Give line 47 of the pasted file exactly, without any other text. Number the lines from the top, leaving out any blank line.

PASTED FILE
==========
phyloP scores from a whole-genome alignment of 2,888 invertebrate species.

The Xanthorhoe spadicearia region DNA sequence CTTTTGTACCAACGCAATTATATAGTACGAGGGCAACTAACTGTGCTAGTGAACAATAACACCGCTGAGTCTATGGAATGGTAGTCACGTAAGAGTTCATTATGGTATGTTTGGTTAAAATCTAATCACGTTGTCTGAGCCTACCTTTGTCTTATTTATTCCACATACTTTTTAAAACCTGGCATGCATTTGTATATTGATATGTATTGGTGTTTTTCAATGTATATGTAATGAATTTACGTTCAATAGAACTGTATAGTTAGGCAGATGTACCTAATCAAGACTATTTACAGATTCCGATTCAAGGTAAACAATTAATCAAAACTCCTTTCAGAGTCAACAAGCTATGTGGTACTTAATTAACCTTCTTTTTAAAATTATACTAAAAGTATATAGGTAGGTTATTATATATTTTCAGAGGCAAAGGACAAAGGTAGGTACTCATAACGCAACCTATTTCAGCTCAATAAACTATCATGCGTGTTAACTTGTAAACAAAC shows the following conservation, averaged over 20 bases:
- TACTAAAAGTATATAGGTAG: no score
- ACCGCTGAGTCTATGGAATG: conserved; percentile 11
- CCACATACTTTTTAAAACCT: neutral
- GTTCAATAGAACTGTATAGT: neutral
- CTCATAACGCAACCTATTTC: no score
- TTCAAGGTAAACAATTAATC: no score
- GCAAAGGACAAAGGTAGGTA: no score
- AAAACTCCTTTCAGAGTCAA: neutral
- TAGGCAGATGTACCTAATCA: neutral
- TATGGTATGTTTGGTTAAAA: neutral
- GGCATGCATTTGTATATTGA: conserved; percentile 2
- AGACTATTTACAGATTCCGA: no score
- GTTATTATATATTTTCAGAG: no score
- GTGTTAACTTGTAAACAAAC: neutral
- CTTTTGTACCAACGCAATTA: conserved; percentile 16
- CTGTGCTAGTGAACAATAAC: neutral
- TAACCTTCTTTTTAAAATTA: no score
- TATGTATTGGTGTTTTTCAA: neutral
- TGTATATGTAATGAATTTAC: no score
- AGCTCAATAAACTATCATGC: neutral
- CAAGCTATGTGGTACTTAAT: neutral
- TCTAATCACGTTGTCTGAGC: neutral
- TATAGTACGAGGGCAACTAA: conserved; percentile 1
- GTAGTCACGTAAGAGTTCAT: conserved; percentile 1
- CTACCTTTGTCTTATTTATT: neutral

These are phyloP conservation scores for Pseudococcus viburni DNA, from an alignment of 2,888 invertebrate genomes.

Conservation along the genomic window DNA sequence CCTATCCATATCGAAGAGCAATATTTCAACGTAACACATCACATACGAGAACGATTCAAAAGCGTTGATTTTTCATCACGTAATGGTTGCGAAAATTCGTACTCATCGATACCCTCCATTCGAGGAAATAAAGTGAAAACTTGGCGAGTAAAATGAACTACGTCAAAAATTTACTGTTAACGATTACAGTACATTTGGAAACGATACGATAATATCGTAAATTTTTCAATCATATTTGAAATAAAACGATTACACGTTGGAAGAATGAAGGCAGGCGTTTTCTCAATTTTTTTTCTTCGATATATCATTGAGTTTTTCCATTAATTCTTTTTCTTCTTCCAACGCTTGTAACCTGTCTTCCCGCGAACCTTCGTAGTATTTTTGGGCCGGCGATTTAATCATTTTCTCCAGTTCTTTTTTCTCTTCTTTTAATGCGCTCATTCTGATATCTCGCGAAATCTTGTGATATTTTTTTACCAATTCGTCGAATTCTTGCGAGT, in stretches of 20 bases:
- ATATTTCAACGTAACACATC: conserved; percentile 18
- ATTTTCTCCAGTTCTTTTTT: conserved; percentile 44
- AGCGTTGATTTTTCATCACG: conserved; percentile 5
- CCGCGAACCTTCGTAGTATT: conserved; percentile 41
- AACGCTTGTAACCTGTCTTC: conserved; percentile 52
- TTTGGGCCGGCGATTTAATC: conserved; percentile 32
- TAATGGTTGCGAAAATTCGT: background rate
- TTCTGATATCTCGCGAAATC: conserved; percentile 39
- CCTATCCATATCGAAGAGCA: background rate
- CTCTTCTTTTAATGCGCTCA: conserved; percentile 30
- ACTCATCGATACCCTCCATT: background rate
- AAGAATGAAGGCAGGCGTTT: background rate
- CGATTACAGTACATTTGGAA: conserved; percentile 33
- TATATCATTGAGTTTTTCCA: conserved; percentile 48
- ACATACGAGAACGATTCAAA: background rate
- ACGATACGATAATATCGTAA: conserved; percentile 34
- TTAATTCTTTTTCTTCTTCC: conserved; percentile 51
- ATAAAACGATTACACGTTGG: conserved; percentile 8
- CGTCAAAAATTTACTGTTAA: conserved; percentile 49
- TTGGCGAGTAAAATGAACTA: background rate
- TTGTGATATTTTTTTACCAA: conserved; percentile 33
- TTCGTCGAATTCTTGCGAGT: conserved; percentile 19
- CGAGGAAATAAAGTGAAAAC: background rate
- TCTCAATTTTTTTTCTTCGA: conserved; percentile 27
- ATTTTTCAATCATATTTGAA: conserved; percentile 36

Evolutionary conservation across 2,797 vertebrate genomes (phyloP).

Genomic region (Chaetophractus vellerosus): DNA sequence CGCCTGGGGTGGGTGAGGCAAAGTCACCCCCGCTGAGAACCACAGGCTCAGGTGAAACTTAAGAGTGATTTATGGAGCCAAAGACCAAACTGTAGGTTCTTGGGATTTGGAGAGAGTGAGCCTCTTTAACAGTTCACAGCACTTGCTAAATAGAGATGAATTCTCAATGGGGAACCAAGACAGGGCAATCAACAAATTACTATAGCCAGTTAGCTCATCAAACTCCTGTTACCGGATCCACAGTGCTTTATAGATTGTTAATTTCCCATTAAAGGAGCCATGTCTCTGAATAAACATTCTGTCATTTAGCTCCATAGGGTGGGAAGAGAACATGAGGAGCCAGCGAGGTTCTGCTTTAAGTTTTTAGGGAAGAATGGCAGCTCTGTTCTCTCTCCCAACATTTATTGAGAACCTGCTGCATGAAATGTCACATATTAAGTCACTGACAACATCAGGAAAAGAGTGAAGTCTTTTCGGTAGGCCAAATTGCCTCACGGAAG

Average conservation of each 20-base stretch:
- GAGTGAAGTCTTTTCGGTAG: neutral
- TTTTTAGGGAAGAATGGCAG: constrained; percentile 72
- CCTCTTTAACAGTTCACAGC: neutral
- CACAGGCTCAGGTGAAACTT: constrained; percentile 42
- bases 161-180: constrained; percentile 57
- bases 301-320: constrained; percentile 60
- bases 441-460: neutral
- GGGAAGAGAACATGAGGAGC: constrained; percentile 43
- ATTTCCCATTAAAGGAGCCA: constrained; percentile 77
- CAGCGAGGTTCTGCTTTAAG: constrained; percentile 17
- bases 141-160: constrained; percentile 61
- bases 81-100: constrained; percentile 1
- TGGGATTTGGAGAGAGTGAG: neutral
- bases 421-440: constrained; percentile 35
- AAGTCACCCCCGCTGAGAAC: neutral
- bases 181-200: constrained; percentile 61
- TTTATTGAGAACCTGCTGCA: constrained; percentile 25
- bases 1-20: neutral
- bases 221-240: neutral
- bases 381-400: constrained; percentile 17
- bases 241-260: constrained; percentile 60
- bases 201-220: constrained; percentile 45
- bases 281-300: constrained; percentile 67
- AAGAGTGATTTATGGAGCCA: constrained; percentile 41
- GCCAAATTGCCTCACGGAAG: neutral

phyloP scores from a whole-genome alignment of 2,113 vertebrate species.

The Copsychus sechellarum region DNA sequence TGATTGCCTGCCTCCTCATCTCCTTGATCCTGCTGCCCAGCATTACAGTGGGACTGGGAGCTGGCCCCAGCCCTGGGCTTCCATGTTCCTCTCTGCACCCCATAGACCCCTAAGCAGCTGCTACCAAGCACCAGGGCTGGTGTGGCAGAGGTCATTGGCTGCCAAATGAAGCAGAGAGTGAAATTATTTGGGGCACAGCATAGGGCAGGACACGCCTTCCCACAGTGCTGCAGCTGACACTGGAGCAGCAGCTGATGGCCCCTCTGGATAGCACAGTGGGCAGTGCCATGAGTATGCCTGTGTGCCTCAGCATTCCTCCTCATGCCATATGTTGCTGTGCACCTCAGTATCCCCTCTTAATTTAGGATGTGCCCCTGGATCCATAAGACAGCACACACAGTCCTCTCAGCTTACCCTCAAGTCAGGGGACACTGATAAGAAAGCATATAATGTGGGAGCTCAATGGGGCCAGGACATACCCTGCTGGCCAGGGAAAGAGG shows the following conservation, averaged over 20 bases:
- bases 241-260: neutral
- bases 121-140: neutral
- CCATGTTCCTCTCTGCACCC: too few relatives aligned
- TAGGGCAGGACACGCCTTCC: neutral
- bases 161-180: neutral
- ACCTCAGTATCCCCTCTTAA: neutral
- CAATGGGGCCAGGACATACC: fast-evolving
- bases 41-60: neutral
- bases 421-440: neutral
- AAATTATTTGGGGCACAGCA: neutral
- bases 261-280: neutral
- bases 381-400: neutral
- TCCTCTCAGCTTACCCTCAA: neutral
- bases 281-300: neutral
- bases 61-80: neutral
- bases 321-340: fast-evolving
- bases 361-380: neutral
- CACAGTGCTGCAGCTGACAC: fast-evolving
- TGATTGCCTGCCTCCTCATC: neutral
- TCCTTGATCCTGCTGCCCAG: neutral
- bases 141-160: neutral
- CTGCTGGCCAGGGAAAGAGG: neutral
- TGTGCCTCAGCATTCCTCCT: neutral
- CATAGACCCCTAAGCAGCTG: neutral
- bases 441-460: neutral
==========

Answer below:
- ATAAAACGATTACACGTTGG: conserved; percentile 8